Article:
Finally, when trying to treat my son’s worsening eczema and Autoimmune conditions (he is the son with Down’s syndrome) we did skin allergy testing which flagged nothing. We then tried a full elimination diet and although quite difficult and with some false starts, we both started to feel better and realised that Gluten, Dairy and Soy were a problem for both of us. The Doctor suggested going back on Gluten for 6 weeks so that we could test for Celiac disease but because the improvements were so profound we felt it was something we could’t entertain – especially knowing that the tests were not always conclusive. We were both free of arthritis symptoms, energy was good and my son’s eczema was almost clear for the first time in 25 years. I had no more IBS, no more sinusitis and I had lost 7lbs in excess weight.

SUMMARY

So, at age 65, I know beyond any doubt that I cannot tolerate gluten, Dairy or Soy. How much better could my life have been if I had known that 60 years ago and not just 5 years ago! How much better would my Mother’s life had been by not being crippled by Rheumatoid Arthritis? How much money could be saved within our Health Service if we didn’t suffer Autoimmune diseases. That is the reason that I write this blog – in the hope that I can prevent some people going down this same route of ill health. Until we have a reliable test for Gluten Intolerance many people are at risk and do not know it.

Am I Celiac or NCGS? – it makes no difference – if I eat Gluten or Dairy I get sick and all the symptoms come back with avengeance. My son will sometimes react, usually after eating out, by either a flare up of Eczema or severe diarrhoea and stomach pains which we can now treat quickly with an anti-diarrhoea (Collis Browne), Silicogel and L-Glutamine. My reactions are not as severe as his but on recent testing to see if I could tolerate ghee I suffered bloating and pain followed by aches and pains and feeling mentally low with depressing thoughts – luckily short lived. A Wikipedia link to Gluten-related disorders with an explanatory chart here.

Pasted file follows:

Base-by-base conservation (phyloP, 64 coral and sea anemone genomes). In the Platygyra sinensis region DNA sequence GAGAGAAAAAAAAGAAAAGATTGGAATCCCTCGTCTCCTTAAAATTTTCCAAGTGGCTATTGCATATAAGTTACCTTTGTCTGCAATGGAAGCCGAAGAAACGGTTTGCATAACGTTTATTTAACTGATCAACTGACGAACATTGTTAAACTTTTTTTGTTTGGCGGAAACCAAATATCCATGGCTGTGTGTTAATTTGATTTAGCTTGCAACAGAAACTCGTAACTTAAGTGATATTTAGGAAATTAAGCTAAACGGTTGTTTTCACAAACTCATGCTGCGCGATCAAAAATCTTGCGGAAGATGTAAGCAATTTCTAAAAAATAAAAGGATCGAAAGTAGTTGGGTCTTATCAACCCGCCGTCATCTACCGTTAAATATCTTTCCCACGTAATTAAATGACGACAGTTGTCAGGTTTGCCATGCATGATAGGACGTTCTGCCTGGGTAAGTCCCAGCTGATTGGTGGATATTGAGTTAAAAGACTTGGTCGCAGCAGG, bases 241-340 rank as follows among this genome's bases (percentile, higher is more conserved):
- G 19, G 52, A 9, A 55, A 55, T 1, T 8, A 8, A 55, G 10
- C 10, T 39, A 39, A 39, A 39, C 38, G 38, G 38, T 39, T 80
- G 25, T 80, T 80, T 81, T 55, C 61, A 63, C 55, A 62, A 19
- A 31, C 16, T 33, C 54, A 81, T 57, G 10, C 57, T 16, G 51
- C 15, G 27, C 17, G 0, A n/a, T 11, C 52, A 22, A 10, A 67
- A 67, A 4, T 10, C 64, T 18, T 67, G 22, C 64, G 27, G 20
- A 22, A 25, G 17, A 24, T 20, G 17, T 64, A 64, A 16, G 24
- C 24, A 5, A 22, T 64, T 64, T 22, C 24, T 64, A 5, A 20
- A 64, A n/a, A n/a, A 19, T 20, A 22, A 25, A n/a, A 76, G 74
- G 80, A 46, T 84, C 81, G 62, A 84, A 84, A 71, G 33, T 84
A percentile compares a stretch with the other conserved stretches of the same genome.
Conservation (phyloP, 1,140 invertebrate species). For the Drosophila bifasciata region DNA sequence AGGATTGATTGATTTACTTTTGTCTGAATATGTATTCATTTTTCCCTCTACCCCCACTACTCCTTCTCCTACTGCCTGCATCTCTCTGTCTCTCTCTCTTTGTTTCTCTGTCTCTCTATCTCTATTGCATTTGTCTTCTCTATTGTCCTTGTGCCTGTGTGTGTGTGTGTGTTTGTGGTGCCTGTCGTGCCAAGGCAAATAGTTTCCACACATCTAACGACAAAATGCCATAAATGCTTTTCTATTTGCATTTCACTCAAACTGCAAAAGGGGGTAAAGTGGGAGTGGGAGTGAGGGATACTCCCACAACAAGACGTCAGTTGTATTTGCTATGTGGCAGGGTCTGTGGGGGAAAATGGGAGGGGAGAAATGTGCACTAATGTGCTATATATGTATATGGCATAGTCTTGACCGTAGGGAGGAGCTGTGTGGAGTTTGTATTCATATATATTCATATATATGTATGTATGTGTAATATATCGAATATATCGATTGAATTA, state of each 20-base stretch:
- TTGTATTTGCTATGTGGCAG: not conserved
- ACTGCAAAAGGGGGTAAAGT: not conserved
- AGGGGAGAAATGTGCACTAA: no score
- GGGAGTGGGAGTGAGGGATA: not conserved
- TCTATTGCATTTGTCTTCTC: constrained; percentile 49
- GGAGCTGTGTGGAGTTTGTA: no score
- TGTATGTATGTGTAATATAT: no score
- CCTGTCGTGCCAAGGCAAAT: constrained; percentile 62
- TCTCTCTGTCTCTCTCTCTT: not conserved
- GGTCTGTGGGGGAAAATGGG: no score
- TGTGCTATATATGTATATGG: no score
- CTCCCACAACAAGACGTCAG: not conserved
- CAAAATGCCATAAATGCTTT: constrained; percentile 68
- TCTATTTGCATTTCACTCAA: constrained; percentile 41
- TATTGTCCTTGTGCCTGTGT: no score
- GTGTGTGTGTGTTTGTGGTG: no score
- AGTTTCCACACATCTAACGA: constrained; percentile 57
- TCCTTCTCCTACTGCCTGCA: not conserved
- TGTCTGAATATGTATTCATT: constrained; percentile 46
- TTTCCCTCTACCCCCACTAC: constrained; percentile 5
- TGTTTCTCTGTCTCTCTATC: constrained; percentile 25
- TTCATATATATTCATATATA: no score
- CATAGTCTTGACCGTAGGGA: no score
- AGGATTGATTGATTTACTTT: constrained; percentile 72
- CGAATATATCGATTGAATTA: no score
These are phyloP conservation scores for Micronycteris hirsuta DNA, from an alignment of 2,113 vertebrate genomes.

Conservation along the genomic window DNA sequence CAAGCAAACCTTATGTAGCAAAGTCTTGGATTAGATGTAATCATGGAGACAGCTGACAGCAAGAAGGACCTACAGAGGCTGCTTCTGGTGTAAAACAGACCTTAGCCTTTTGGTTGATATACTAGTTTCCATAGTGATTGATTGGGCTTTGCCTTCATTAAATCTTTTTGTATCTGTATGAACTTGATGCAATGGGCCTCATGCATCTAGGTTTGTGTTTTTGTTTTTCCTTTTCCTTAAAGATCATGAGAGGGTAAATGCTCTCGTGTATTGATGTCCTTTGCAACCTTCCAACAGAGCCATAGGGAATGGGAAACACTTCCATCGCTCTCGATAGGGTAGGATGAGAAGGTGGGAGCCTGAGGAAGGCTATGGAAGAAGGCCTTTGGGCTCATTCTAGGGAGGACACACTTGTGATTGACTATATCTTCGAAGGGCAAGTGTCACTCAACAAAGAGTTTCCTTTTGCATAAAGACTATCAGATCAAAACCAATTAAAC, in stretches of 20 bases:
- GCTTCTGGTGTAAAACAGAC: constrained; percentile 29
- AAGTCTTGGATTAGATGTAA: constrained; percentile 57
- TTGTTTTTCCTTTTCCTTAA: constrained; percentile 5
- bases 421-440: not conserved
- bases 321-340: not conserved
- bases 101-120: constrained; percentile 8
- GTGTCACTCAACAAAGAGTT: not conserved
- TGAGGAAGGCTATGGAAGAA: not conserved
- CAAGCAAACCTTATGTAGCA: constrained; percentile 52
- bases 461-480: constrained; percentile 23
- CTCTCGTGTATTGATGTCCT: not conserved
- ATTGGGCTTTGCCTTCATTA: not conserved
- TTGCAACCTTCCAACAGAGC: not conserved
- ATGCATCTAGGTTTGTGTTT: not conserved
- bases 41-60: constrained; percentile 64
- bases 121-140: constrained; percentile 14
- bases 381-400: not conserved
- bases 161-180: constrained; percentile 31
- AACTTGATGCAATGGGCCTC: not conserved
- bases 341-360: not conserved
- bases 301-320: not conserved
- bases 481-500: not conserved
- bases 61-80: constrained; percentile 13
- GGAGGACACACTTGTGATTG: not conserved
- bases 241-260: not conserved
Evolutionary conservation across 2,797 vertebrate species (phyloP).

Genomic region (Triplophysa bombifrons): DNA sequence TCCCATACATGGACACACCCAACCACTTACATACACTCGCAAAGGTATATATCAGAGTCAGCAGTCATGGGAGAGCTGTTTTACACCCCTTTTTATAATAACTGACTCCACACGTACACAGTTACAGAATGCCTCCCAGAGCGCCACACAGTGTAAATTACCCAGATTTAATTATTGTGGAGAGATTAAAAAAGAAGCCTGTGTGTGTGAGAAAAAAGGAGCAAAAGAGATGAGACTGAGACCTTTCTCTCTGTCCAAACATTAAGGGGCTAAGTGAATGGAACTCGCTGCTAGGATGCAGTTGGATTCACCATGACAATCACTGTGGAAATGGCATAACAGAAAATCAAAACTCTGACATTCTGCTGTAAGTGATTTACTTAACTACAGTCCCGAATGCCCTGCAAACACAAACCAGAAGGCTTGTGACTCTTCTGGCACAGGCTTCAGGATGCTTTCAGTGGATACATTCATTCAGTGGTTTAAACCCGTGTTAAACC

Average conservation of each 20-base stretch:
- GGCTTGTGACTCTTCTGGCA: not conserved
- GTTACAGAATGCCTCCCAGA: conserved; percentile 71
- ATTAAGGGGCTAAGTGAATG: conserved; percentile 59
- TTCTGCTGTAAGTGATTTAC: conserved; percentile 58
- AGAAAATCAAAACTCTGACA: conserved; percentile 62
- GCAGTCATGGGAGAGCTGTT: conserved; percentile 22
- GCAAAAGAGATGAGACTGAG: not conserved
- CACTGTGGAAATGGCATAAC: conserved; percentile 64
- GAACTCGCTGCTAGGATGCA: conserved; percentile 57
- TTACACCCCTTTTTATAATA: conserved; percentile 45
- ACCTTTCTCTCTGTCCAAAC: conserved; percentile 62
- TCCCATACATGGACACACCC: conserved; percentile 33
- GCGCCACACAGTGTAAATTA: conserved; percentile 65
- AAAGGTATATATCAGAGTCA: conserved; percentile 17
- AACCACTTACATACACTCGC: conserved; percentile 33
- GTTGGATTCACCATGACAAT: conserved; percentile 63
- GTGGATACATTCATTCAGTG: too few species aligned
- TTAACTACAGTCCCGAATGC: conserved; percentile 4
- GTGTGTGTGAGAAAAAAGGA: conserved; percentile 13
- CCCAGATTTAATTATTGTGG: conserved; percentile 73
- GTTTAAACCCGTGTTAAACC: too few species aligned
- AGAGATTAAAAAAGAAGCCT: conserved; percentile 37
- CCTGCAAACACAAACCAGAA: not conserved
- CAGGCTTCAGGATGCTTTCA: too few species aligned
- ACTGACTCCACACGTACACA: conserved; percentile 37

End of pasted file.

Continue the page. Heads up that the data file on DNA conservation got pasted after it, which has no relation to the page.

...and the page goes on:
EPIDEMIC

We appear to have an epidemic of Gluten related problems and therefore many people (some Celiacs included) are calling it a ‘FAD’ but in truth it is not a new epidemic but a breakthrough in science and a realisation that Gluten causes inflammation and in many people it leads to Autoimmune Diseases that may or may not include Celiac Disease but always involve gut damage in the form of Leaky Gut, immune system activation and raised Zonulin (a protein secreted into the gut by cells that line the gut wall). PubMed reference here by A Fasano.

The good news is that it is reversible and you can heal your body with the right diet and supplements and become a much healthier version of yourself, at any age.  What I really want to see is better screening so that no one has to develop Autoimmune Disease in the first place. Watch this space – I think that this breakthrough is on the horizon.